KC McCormick Çiftçi: Yeah it seems to me like that’s something that can be helpful in calling other people from your group in as well as honest about your feelings because when you’re not honest about your feelings then you very quickly start looking at like other white people or other people from your group and you’re like “Well why don’t you aren’t you as highly evolved as I am?” You know like, “Why don’t you see things the way that I do?” And immediately forgetting who you used to be and how you used to feel like, very recently even sometimes

Kiona: Yeah for sure. I think [unclear audio] it takes a while to even learn that because sometimes you feel not coming from a place of healing you’re coming from a place of trauma so you’re just reactionary. And again that’s part of the process that you do past that and it’s important that we recognize that person is still in their beginning stages.” They’re gonna eventually come out of it and through a whole lot of painful lessons. But everybody goes through it.

KC McCormick Çiftçi:  Yeah, that’s true. That’s true. That’s good. What would you say about your advice for people who are navigating these and how to kind of walk the line with like appreciating other people’s cultures without appropriating it.

Kiona: Yeah I mean is such a fine line between and cultural appropriation and I kind of hate the conversation even though it’s necessary because there’s really can’t tell until you talk to somebody.

KC McCormick Çiftçi: Mmhm.

Kiona: So I feel like in our world we’re so quick to call people out but like we haven’t even had a conversation So it’s like they see a hairstyle or they see a shirt or they see something and they’re like, “You stole that.” But like how do you if it was a gift? Or what if they were invited to wear those things? I mean stealing designs and then creating their own and selling them that it’s not a symbiotic relationship at all. That’s robbery that’s cultural robbery but that’s not the same would say appreciation. Like there are definite lines between an appropriation and – actually, gave like three rules, I I wrote about it but it’s basically like: if you’re invited to partake into it you’re not  as your own as long as you give credit to the other person or the other culture; and then also if that culture or from them tell you to stop doing that or to take it off then you take it off. And it’s really that simple to me. Three simple rules that I go by.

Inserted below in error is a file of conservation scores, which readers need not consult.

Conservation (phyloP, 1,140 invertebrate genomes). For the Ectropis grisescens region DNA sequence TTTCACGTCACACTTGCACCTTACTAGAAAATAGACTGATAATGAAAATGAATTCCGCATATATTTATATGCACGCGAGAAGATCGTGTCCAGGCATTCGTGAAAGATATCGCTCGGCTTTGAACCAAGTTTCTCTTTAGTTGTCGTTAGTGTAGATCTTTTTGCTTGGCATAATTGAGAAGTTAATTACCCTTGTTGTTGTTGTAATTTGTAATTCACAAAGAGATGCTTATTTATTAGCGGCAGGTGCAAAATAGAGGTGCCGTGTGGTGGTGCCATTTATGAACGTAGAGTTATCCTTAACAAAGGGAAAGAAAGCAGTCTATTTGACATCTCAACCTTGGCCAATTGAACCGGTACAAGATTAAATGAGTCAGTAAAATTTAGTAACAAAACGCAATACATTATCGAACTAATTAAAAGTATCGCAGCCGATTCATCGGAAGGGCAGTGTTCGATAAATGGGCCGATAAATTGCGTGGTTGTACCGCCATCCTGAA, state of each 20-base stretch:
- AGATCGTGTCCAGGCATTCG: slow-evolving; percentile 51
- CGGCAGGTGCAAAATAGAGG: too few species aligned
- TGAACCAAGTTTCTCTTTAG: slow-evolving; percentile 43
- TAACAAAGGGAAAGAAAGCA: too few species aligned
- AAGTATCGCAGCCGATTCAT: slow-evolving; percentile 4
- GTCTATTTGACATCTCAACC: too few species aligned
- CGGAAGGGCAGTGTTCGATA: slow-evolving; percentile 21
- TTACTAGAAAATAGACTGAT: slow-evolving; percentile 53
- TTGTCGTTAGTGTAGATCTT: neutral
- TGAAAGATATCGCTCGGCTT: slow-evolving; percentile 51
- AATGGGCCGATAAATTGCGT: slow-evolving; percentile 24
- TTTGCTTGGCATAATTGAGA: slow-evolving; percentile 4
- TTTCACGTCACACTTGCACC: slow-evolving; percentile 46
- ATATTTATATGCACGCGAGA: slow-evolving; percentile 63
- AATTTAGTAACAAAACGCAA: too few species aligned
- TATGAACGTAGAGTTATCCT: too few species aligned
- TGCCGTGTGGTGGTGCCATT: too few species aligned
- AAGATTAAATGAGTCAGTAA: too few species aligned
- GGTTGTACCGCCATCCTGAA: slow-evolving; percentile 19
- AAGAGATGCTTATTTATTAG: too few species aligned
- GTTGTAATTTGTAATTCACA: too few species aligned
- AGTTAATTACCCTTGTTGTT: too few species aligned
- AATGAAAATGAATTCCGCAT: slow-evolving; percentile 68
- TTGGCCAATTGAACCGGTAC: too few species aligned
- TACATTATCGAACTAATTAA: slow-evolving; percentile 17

KC McCormick Çiftçi: What I’ve noticed in general is I think that you’ve you’ve done a really great job with your corner of the Internet of kind of raising the level of discourse and your expectations for people too, you know. Like what I see it’s like that it’s your, like all those people who are hanging out there for example,  the level of kindness and respect that you exude and that you expect from people I mean like I’ve seen standards like “if you’re new here is kind of like how behave in terms of like introducing yourself to people you start trying to educate them about things” or can you talk about that a little bit? How did that come are your and have you seen an effect from that?